- Jun 26, 2007
- Reaction score
This is compared with just over half of those polled that think the same of Sony's PS3 (52 per cent) and slightly less for Microsoft's XBOX 360 (49 per cent) - but still significant amounts of those polled seem to consider gaming in general as a family-bonding affair.
Pollster GfK Nop polled 464 people aged 16 and over and the report claims:
"While console games playing has traditionally been by oneself or with friends, the Wii appears to encourage people to play amongst the family. Close to a half (46 per cent) of Wii owners say they play Child against Parent (compared to a fifth - 21 per cent - for PS3 owners) and 43 per cent of Wii owners play with their Spouse or Partner (compared to just 27 per cent of XBOX 360 owners).
"Less than one in ten (9 per cent) of all people asked claimed that playing on a Wii is unsociable; while one in three (33 per cent) claim the PS3 is unsociable."
Elderly ladies like it too
Wiis, as Nintendo never fails to remind us, are not just for the kids, with the survey's results showing that "a healthy 15 per cent of those aged 60 and over have played on a Wii - twice as many as have ever played on an XBOX 360 or PS3"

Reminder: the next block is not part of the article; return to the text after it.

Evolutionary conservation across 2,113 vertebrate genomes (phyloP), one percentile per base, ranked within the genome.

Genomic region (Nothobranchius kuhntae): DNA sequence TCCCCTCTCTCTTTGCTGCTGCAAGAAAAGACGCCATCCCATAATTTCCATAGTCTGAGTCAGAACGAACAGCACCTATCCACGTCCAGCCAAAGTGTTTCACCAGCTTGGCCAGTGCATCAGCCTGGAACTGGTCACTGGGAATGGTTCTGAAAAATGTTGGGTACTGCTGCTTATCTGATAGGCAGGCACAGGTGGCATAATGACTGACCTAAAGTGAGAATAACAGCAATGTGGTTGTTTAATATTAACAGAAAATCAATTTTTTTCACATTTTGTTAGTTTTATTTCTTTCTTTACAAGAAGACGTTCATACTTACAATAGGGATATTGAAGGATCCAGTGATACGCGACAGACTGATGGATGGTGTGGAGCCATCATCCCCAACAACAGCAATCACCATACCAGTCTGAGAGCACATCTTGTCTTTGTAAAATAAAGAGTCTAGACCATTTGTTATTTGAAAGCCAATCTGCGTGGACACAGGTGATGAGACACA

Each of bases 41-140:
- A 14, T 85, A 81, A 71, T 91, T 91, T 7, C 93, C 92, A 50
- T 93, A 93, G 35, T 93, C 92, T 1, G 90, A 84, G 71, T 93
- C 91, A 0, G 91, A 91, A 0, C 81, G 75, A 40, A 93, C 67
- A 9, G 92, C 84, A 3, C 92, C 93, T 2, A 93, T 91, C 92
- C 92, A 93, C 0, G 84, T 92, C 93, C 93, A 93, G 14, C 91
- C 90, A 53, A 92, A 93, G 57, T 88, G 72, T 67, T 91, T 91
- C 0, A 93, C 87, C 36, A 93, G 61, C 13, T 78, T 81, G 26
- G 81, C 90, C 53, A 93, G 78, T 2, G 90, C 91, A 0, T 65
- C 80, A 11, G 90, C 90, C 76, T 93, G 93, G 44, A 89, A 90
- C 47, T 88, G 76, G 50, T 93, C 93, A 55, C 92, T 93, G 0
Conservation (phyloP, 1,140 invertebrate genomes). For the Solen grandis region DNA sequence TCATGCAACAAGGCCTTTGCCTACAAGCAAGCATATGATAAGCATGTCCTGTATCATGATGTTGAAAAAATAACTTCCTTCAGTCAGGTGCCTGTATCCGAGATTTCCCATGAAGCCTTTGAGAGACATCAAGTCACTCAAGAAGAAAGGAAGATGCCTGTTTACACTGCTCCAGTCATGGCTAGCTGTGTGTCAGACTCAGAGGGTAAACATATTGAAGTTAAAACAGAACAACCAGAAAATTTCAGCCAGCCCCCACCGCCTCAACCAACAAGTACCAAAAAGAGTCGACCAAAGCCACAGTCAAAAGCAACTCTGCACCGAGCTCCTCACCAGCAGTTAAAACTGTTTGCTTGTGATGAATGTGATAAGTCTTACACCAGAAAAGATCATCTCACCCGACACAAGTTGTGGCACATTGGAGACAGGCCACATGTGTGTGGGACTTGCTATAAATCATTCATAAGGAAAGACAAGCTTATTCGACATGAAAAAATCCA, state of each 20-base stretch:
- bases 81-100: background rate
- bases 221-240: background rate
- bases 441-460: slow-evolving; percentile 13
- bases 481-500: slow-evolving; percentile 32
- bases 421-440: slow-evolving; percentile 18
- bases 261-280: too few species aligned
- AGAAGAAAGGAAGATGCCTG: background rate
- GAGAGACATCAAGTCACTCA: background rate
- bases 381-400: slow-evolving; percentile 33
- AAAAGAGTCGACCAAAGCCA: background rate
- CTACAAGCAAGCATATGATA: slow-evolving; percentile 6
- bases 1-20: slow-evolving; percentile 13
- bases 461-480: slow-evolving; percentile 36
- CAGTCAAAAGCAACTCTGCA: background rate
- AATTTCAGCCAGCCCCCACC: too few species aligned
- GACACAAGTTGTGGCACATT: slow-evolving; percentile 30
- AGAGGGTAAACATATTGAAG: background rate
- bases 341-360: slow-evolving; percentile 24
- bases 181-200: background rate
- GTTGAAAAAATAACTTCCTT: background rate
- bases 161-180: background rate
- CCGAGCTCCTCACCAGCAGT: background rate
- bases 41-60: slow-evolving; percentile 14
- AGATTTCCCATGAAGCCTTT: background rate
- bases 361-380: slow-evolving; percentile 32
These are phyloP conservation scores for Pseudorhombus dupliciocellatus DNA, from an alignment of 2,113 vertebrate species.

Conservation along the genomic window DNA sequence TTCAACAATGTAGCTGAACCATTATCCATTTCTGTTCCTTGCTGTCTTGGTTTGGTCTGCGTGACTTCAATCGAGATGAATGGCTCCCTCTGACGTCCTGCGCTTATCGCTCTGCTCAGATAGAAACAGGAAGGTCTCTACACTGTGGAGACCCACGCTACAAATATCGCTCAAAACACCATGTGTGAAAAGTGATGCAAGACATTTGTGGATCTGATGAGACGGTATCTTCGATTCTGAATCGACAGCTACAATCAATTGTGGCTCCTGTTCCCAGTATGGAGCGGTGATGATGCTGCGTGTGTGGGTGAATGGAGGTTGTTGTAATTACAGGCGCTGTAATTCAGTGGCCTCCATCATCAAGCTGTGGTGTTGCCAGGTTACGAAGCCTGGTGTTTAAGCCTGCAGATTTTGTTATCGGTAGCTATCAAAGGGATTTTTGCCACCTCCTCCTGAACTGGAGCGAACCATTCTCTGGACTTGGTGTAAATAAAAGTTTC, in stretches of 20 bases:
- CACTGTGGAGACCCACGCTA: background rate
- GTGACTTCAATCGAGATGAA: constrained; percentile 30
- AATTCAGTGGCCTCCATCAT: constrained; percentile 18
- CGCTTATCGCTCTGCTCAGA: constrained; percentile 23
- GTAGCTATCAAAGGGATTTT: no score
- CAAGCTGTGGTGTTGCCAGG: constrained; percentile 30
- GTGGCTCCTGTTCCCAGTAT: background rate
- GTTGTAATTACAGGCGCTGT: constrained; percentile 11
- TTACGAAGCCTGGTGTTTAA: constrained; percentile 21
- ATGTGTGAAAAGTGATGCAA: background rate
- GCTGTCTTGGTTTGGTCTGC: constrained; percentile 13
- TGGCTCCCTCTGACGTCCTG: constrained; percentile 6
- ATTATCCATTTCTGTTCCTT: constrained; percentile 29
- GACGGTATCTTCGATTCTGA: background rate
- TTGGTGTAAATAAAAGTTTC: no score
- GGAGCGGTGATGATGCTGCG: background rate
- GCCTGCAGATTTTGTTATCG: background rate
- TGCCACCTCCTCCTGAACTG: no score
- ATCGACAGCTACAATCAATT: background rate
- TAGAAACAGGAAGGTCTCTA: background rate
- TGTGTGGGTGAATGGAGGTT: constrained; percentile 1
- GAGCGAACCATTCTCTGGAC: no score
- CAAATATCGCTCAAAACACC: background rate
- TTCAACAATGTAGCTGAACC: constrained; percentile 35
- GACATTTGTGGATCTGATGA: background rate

Nintendo's other new favourite demographic - the ladies - "also find playing the Wii more enjoyable than other activities they do, with 88 per cent saying they enjoy it compared to watching TV (75 per cent), reading books (73 per cent) and using social networks (32 per cent)."
"In the future," the report adds, "over a third of those who use a Wii currently (36 per cent) would like to use it for watching Blu-ray or HD quality DVDs, something only the Sony PS3 can do currently."
GfK NOP's Richard Matthews claims that the survey proves how the Wii, "has been innovative in breaking down age and gender barriers and in changing traditional perceptions of gaming from solitary and anti-social to healthy, educational and interactive.
"The opportunity now exists for Microsoft and Sony to encourage the development of new content for their devices to appeal to these new audiences."